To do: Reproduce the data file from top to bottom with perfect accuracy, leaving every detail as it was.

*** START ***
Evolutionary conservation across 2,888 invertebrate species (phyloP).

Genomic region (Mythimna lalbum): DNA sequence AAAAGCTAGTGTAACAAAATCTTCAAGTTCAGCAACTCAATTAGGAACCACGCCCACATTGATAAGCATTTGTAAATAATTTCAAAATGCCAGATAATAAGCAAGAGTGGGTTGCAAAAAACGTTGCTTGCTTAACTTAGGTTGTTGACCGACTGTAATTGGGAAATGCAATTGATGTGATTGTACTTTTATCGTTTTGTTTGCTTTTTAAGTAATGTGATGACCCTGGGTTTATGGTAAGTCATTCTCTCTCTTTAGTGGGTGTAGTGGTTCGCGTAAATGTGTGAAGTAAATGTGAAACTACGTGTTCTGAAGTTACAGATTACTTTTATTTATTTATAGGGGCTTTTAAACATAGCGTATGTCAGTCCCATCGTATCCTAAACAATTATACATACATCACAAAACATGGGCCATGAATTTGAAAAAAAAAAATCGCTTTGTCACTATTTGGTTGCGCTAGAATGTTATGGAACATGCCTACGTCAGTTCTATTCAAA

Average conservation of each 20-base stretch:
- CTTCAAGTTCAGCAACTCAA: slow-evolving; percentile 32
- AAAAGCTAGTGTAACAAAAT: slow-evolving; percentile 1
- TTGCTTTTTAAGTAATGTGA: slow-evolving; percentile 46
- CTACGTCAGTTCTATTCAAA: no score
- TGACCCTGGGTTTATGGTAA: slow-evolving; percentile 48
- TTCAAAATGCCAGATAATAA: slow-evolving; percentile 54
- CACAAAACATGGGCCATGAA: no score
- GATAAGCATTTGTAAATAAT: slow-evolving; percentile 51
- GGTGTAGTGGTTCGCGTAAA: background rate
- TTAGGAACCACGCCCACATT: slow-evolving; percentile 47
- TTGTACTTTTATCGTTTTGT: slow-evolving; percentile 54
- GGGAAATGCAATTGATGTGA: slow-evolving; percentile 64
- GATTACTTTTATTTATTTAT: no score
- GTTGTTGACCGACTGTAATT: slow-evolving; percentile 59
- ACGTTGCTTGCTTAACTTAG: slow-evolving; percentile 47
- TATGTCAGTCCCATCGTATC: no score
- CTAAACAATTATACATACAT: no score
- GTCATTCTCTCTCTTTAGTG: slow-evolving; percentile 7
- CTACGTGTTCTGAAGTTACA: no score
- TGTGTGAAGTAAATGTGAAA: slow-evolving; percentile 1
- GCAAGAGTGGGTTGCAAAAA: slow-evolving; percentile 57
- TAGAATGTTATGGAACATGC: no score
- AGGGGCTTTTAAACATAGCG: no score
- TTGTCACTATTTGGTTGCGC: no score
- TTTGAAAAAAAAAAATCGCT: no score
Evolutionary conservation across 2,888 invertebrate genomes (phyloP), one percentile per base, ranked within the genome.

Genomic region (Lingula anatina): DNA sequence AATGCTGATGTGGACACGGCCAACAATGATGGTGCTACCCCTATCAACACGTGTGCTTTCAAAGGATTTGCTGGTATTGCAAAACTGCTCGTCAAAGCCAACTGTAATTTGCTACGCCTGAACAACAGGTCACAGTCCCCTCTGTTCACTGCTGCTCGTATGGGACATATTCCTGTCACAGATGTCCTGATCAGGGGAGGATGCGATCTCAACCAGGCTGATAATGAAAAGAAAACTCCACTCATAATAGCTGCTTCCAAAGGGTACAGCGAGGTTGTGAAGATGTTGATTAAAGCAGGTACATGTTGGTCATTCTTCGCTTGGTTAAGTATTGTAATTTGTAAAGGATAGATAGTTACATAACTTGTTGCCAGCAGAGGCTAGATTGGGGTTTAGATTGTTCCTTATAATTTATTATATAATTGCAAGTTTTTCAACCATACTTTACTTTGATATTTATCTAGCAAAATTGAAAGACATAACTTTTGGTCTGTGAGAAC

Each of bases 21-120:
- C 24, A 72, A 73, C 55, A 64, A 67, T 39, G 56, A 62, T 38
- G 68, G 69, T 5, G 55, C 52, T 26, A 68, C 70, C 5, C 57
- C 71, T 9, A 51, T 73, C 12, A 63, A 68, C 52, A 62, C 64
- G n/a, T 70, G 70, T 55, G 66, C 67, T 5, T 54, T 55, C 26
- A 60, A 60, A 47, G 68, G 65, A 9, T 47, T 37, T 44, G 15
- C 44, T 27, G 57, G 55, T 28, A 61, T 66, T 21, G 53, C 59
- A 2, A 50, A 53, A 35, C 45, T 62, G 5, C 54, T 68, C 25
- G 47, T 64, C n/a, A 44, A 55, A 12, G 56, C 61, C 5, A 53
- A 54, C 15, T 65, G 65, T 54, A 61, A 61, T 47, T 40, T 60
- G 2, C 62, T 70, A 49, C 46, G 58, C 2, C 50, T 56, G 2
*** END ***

Evolutionary conservation across 2,888 invertebrate species (phyloP).

Genomic region (Mythimna lalbum): DNA sequence AAAAGCTAGTGTAACAAAATCTTCAAGTTCAGCAACTCAATTAGGAACCACGCCCACATTGATAAGCATTTGTAAATAATTTCAAAATGCCAGATAATAAGCAAGAGTGGGTTGCAAAAAACGTTGCTTGCTTAACTTAGGTTGTTGACCGACTGTAATTGGGAAATGCAATTGATGTGATTGTACTTTTATCGTTTTGTTTGCTTTTTAAGTAATGTGATGACCCTGGGTTTATGGTAAGTCATTCTCTCTCTTTAGTGGGTGTAGTGGTTCGCGTAAATGTGTGAAGTAAATGTGAAACTACGTGTTCTGAAGTTACAGATTACTTTTATTTATTTATAGGGGCTTTTAAACATAGCGTATGTCAGTCCCATCGTATCCTAAACAATTATACATACATCACAAAACATGGGCCATGAATTTGAAAAAAAAAAATCGCTTTGTCACTATTTGGTTGCGCTAGAATGTTATGGAACATGCCTACGTCAGTTCTATTCAAA

Average conservation of each 20-base stretch:
- CTTCAAGTTCAGCAACTCAA: slow-evolving; percentile 32
- AAAAGCTAGTGTAACAAAAT: slow-evolving; percentile 1
- TTGCTTTTTAAGTAATGTGA: slow-evolving; percentile 46
- CTACGTCAGTTCTATTCAAA: no score
- TGACCCTGGGTTTATGGTAA: slow-evolving; percentile 48
- TTCAAAATGCCAGATAATAA: slow-evolving; percentile 54
- CACAAAACATGGGCCATGAA: no score
- GATAAGCATTTGTAAATAAT: slow-evolving; percentile 51
- GGTGTAGTGGTTCGCGTAAA: background rate
- TTAGGAACCACGCCCACATT: slow-evolving; percentile 47
- TTGTACTTTTATCGTTTTGT: slow-evolving; percentile 54
- GGGAAATGCAATTGATGTGA: slow-evolving; percentile 64
- GATTACTTTTATTTATTTAT: no score
- GTTGTTGACCGACTGTAATT: slow-evolving; percentile 59
- ACGTTGCTTGCTTAACTTAG: slow-evolving; percentile 47
- TATGTCAGTCCCATCGTATC: no score
- CTAAACAATTATACATACAT: no score
- GTCATTCTCTCTCTTTAGTG: slow-evolving; percentile 7
- CTACGTGTTCTGAAGTTACA: no score
- TGTGTGAAGTAAATGTGAAA: slow-evolving; percentile 1
- GCAAGAGTGGGTTGCAAAAA: slow-evolving; percentile 57
- TAGAATGTTATGGAACATGC: no score
- AGGGGCTTTTAAACATAGCG: no score
- TTGTCACTATTTGGTTGCGC: no score
- TTTGAAAAAAAAAAATCGCT: no score
Evolutionary conservation across 2,888 invertebrate genomes (phyloP), one percentile per base, ranked within the genome.

Genomic region (Lingula anatina): DNA sequence AATGCTGATGTGGACACGGCCAACAATGATGGTGCTACCCCTATCAACACGTGTGCTTTCAAAGGATTTGCTGGTATTGCAAAACTGCTCGTCAAAGCCAACTGTAATTTGCTACGCCTGAACAACAGGTCACAGTCCCCTCTGTTCACTGCTGCTCGTATGGGACATATTCCTGTCACAGATGTCCTGATCAGGGGAGGATGCGATCTCAACCAGGCTGATAATGAAAAGAAAACTCCACTCATAATAGCTGCTTCCAAAGGGTACAGCGAGGTTGTGAAGATGTTGATTAAAGCAGGTACATGTTGGTCATTCTTCGCTTGGTTAAGTATTGTAATTTGTAAAGGATAGATAGTTACATAACTTGTTGCCAGCAGAGGCTAGATTGGGGTTTAGATTGTTCCTTATAATTTATTATATAATTGCAAGTTTTTCAACCATACTTTACTTTGATATTTATCTAGCAAAATTGAAAGACATAACTTTTGGTCTGTGAGAAC

Each of bases 21-120:
- C 24, A 72, A 73, C 55, A 64, A 67, T 39, G 56, A 62, T 38
- G 68, G 69, T 5, G 55, C 52, T 26, A 68, C 70, C 5, C 57
- C 71, T 9, A 51, T 73, C 12, A 63, A 68, C 52, A 62, C 64
- G n/a, T 70, G 70, T 55, G 66, C 67, T 5, T 54, T 55, C 26
- A 60, A 60, A 47, G 68, G 65, A 9, T 47, T 37, T 44, G 15
- C 44, T 27, G 57, G 55, T 28, A 61, T 66, T 21, G 53, C 59
- A 2, A 50, A 53, A 35, C 45, T 62, G 5, C 54, T 68, C 25
- G 47, T 64, C n/a, A 44, A 55, A 12, G 56, C 61, C 5, A 53
- A 54, C 15, T 65, G 65, T 54, A 61, A 61, T 47, T 40, T 60
- G 2, C 62, T 70, A 49, C 46, G 58, C 2, C 50, T 56, G 2